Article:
Despite a major awareness and training campaign, the National Air Transportation Association says diesel exhaust fluid (DEF) remains a potentially catastrophic hazard for aviation. In a news release, the organization said a business jet in the southeastern U.S. recently experienced a double flameout and glided to a dead stick landing 280 miles away. There were no injuries but the report didn’t say if the aircraft was damaged. It was the fifth such incident in five years and so far there have been no injuries, but aircraft engines and fuel systems were damaged.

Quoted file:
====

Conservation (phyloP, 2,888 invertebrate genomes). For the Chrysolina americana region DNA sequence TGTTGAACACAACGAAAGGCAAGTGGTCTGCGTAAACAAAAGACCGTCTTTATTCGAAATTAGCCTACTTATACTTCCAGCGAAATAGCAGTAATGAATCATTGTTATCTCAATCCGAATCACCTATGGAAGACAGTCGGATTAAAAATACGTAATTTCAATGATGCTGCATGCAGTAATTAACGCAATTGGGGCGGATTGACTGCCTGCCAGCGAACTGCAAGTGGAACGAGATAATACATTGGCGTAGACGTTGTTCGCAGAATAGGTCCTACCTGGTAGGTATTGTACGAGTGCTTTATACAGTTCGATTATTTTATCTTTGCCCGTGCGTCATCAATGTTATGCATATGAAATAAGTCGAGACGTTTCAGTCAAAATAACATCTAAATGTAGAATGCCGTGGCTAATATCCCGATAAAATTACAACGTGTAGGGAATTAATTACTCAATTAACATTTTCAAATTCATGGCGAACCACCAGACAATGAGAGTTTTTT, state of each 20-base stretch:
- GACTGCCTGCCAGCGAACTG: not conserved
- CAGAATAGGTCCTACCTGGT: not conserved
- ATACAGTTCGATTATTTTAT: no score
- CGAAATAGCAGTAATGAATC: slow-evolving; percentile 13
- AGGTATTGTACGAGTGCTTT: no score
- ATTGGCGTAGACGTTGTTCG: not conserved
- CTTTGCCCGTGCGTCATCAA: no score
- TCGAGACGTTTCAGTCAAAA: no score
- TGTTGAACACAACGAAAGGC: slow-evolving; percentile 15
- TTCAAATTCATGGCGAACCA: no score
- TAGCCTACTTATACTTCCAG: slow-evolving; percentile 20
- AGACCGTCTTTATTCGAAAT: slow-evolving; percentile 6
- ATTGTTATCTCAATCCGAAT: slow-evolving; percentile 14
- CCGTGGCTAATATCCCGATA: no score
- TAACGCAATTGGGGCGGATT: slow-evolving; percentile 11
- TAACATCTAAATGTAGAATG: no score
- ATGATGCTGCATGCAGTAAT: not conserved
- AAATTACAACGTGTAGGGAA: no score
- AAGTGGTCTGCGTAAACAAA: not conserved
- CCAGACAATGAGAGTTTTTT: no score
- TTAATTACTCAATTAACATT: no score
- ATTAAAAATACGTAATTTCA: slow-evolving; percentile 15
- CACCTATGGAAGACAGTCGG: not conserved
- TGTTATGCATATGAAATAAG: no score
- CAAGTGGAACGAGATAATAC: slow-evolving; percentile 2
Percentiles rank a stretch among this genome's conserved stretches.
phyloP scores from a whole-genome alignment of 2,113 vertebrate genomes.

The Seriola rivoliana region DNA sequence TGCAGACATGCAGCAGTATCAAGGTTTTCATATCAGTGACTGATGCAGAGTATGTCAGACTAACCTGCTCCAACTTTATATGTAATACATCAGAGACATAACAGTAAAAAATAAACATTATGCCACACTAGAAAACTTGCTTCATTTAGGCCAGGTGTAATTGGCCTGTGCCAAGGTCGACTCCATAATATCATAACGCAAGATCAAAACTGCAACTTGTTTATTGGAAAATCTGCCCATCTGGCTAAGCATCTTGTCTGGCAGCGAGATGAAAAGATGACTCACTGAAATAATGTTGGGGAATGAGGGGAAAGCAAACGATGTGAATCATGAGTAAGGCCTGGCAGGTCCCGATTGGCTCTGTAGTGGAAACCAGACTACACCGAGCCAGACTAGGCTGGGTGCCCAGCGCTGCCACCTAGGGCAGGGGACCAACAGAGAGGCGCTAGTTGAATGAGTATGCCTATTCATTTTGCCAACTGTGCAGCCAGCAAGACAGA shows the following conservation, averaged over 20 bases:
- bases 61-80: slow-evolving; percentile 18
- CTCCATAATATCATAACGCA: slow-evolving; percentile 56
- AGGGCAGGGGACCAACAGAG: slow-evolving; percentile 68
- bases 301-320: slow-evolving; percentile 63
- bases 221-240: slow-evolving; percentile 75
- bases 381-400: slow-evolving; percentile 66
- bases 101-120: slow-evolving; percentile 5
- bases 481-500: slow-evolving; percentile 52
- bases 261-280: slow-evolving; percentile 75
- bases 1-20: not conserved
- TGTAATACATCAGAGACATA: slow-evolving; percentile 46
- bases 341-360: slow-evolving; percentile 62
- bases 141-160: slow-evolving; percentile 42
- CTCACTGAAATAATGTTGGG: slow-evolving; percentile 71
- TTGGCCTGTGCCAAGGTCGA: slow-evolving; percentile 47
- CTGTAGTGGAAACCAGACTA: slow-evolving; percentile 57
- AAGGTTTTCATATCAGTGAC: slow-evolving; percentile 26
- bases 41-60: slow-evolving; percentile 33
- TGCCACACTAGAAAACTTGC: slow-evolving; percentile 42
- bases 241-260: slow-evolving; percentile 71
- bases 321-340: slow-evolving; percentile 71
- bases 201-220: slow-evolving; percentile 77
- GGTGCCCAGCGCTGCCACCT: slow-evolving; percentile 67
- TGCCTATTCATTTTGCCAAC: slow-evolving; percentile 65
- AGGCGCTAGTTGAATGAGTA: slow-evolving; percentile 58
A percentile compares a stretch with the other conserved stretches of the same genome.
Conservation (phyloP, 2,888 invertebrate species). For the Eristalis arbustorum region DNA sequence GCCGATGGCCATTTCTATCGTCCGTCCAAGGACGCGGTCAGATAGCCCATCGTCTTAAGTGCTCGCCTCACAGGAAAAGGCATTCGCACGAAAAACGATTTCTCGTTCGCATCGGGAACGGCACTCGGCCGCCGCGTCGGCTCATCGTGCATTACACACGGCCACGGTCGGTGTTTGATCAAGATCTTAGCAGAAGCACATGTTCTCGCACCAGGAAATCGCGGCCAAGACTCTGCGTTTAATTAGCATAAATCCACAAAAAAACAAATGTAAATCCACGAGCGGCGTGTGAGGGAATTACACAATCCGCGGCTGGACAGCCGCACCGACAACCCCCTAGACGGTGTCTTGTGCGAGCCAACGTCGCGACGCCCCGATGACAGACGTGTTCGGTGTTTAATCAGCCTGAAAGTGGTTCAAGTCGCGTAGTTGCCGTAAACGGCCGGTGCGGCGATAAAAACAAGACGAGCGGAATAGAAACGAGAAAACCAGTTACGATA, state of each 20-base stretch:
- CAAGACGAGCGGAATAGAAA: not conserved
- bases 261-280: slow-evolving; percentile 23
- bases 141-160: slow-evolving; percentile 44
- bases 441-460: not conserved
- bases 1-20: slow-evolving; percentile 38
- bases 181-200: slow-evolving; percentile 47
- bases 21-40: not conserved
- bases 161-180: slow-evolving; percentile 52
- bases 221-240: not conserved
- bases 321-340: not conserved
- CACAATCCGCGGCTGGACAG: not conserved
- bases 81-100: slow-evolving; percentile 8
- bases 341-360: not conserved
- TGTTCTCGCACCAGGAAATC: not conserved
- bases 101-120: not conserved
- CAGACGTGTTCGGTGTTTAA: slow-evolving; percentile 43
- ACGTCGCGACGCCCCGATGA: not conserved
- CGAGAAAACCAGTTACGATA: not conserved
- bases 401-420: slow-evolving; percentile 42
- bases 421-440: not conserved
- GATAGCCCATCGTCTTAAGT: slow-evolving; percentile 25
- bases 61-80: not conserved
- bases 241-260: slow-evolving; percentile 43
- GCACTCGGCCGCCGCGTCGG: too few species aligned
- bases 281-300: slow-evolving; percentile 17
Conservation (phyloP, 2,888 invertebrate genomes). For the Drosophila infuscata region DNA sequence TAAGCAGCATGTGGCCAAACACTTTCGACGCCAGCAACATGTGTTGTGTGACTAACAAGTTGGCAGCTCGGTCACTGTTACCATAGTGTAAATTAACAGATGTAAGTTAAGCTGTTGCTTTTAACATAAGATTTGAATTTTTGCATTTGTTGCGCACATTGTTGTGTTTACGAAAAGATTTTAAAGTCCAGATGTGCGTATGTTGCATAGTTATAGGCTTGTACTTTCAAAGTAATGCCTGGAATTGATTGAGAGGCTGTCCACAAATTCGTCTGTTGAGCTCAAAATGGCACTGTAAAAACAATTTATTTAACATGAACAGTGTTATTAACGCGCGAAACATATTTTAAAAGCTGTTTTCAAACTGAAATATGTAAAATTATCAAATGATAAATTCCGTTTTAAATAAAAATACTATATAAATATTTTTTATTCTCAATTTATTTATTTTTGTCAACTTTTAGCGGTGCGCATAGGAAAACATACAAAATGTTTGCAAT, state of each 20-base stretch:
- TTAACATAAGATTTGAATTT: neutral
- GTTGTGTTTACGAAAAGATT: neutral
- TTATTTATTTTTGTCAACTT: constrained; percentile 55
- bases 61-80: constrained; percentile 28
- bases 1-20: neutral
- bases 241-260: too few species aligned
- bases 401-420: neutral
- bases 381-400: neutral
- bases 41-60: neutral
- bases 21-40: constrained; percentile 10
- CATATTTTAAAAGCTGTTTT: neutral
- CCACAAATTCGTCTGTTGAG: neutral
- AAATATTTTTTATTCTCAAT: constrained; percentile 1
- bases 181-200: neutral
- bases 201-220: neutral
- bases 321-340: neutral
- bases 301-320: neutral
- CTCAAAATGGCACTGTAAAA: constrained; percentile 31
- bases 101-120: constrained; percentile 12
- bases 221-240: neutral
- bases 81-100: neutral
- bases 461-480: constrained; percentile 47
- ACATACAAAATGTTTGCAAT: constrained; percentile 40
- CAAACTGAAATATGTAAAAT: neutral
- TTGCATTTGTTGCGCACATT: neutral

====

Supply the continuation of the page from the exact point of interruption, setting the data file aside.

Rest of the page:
DEF is not a fuel additive. Its use is mandated for diesel vehicle engines (including those in airport fuel trucks) where it is stored in a separate tank and injected into the exhaust to reduce emissions. When added to fuel, it forms crystals that quickly clog lines and filters and damage moving parts. In the previous cases, DEF was mistaken for fuel system icing inhibitor and added by the FBO. Both are clear fluids. It’s not clear if that’s what happened in the most recent mishap, but NATA is urging fuel handlers to ensure staff training on preventing this kind of contamination.

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